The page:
When the coronavirus pandemic began, we were figuring out how to stay safe, how to stay home and how this was going to affect our lives in the long run. Now that we have better answers to many of these questions, new ones have surfaced. Below are commonly asked questions and answers regarding COVID-19 vaccination. This useful information can be referenced before you are able to get vaccinated, during your vaccine appointment, and after you receive the vaccine.
Can a COVID-19 vaccine make me sick with COVID-19?
No. None of the authorized and recommended COVID-19 vaccines contain the live virus that causes COVID-19. This means that a COVID-19 vaccine cannot make you sick with COVID-19.
All COVID-19 vaccines currently being administered teach our immune systems how to recognize and fight the virus that causes COVID-19. Sometimes this process can cause symptoms, such as fever. These symptoms are normal and are a sign that the body is building protection against the virus that causes COVID-19.
It typically takes a few weeks for the body to build immunity (protection against the virus that causes COVID-19) after vaccination. That means it’s possible a person could be infected with the virus that causes COVID-19 just before or just after vaccination and still get sick. This is because the vaccine has not had enough time to provide protection.
After getting a COVID-19 vaccine, will I test positive for COVID-19 on a viral test?
No. Authorized and recommend vaccines will not cause you to test positive on viral tests. Viral tests are used to determine if you have a current infection.
If your body develops an immune response—the goal of vaccination—there is a possibility you may test positive on some antibody tests. Antibody tests indicate you had a previous infection and that you may have some level of protection against the virus. Experts are currently looking at how COVID-19 vaccination may affect antibody testing results.
If I have already had COVID-19 and recovered, do I still need to get vaccinated with a COVID-19 vaccine?
Yes, you should be vaccinated regardless of whether you already had COVID-19. Even if you have recovered from COVID-19, it is possible that you could be infected with the virus that causes COVID-19 again.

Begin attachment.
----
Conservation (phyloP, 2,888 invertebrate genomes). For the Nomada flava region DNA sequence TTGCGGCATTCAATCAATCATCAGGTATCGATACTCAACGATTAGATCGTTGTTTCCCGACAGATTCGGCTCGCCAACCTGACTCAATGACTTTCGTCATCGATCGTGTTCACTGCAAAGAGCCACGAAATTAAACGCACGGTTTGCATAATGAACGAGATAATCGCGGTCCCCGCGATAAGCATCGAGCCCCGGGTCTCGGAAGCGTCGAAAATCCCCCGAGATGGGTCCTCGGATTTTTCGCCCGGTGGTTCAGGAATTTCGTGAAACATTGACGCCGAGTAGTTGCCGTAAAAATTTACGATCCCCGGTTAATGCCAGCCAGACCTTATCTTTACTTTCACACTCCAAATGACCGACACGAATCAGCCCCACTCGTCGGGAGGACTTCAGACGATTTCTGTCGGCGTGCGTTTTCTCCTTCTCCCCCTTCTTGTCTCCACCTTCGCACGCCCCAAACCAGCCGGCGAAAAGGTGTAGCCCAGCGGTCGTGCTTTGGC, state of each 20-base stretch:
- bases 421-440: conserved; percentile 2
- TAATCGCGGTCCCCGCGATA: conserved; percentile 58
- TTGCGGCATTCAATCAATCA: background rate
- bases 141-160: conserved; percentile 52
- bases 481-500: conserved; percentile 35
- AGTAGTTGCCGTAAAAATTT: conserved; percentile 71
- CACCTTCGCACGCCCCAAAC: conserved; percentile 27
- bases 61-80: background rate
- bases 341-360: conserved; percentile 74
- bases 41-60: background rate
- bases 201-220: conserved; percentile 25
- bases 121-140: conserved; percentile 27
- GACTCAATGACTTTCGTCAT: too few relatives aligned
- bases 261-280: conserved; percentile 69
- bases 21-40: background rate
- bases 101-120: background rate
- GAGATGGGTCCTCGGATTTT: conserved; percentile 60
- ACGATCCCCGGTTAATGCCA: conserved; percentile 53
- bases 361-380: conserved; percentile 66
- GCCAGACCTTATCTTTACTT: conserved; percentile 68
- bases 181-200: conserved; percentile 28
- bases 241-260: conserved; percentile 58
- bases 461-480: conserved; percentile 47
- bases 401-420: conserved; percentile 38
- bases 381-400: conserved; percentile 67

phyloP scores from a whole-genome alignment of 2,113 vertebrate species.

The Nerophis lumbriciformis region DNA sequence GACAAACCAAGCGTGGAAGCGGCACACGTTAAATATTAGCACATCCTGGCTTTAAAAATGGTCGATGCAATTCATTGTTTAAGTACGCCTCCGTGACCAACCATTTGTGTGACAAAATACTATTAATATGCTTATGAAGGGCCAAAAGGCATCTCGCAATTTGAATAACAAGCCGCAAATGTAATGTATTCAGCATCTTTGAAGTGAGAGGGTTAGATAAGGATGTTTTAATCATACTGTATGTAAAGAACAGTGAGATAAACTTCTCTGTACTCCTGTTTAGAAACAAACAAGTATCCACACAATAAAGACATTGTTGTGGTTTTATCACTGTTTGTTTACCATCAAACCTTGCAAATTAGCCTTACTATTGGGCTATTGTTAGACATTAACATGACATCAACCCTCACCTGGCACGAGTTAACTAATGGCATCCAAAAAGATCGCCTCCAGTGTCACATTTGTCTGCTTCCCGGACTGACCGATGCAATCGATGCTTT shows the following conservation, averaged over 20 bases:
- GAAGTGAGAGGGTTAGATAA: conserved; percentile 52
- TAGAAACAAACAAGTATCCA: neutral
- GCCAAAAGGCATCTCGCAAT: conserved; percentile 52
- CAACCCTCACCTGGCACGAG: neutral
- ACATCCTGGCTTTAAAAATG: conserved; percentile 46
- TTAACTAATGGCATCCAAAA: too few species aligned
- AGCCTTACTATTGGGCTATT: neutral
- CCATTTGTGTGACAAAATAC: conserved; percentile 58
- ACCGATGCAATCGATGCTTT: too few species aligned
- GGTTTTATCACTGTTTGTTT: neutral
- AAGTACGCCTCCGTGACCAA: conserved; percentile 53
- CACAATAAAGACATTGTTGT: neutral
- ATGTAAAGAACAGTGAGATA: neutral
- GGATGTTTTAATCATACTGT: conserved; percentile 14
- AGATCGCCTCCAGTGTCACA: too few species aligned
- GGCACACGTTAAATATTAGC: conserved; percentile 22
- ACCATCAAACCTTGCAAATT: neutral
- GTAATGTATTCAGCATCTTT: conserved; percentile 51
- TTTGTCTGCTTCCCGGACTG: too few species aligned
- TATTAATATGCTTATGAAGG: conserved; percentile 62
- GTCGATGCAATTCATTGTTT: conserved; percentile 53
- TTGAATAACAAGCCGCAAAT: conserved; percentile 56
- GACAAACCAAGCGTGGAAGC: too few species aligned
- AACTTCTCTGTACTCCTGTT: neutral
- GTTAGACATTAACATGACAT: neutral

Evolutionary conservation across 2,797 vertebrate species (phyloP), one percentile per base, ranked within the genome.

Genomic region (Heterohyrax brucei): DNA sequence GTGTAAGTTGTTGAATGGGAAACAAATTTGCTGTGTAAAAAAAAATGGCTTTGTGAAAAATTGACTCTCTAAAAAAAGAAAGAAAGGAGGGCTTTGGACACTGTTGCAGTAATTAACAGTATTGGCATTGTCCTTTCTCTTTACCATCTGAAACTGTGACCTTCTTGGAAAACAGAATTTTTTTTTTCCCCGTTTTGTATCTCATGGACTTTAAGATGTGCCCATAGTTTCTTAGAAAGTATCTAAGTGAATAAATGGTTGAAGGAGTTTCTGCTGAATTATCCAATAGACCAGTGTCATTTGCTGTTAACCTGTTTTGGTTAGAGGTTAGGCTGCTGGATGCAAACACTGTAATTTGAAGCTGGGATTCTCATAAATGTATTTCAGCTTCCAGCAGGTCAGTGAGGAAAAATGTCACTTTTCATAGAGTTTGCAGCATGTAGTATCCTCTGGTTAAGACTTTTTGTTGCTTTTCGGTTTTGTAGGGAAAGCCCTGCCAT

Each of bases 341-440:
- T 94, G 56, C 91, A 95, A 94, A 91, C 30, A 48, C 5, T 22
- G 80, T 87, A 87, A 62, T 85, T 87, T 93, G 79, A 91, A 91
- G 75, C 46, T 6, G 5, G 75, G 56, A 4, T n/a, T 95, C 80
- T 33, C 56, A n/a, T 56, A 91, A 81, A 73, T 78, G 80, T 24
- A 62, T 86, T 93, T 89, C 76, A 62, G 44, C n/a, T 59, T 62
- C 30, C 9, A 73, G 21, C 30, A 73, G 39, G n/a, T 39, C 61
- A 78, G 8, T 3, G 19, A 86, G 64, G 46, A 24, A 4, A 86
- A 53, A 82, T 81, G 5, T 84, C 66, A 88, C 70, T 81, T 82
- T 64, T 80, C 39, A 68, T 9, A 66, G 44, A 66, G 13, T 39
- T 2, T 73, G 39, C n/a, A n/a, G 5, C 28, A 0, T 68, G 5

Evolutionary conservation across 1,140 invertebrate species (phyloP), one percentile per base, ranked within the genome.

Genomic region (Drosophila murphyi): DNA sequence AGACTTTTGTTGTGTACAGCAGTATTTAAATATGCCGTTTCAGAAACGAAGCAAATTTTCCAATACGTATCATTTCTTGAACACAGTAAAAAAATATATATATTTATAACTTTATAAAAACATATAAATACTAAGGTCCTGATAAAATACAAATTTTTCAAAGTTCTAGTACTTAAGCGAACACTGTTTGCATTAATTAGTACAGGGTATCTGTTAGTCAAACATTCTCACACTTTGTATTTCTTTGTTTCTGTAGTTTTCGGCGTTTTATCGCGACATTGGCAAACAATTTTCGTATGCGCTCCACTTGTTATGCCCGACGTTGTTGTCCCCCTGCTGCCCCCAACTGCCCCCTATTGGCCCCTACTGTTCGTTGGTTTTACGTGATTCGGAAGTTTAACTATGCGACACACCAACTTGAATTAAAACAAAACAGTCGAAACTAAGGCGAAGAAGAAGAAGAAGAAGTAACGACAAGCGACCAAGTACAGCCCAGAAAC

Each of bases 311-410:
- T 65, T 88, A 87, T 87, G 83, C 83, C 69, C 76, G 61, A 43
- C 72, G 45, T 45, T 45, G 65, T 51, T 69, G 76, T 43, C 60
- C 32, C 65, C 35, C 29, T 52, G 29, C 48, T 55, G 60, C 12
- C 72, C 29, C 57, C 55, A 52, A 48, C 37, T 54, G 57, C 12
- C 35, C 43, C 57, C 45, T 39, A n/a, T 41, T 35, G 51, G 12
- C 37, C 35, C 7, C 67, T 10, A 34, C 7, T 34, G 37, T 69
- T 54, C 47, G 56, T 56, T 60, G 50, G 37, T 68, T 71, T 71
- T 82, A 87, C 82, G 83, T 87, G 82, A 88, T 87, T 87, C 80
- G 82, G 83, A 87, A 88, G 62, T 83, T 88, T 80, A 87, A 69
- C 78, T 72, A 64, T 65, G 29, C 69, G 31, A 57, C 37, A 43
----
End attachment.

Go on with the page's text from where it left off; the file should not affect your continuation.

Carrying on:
If you were treated for COVID-19 with monoclonal antibodies or convalescent plasma, you should wait 90 days before getting a COVID-19 vaccine. Talk to your doctor if you are unsure what treatments you received or if you have more questions about getting a COVID-19 vaccine.
Will a COVID-19 vaccination protect me from getting sick with COVID-19?
Yes. COVID-19 vaccination works by teaching your immune system how to recognize and fight the virus that causes COVID-19, and this protects you from getting sick with COVID-19.
Being protected from getting sick is important because even though many people with COVID-19 have only a mild illness, others may get a severe illness, have long-term health effects, or even die. There is no way to know how COVID-19 will affect you, even if you don’t have an increased risk of developing severe complications.
Will a COVID-19 vaccine alter my DNA?
No. COVID-19 mRNA vaccines do not change or interact with your DNA in any way.
Messenger RNA vaccines—also called mRNA vaccines—are the first COVID-19 vaccines authorized for use in the United States. mRNA vaccines teach our cells how to make a protein that triggers an immune response. The mRNA from a COVID-19 vaccine never enters the nucleus of the cell, which is where our DNA is kept. This means the mRNA cannot affect or interact with our DNA in any way. Instead, COVID-19 mRNA vaccines work with the body’s natural defenses to safely develop immunity to disease.
At the end of the process, our bodies have learned how to protect against future infection. That immune response and making antibodies is what protects us from getting infected if the real virus enters our bodies.
Is it safe for me to get a COVID-19 vaccine if I would like to have a baby one day?
Yes. People who want to get pregnant in the future may receive the COVID-19 vaccine.
Based on current knowledge, experts believe that COVID-19 vaccines are unlikely to pose a risk to a person trying to become pregnant in the short or long term. Scientists study every vaccine carefully for side effects immediately and for years afterward. The COVID-19 vaccines are being studied carefully now and will continue to be studied for many years, similar to other vaccines.
It is strongly recommended that women talk with their doctor to discuss all factors about the vaccine and their pregnancy.
Myths and facts about COVID-19 Vaccines. (2021, February 3). Retrieved March 03, 2021, from https://www.cdc.gov/coronavirus/2019-ncov/vaccines/facts.html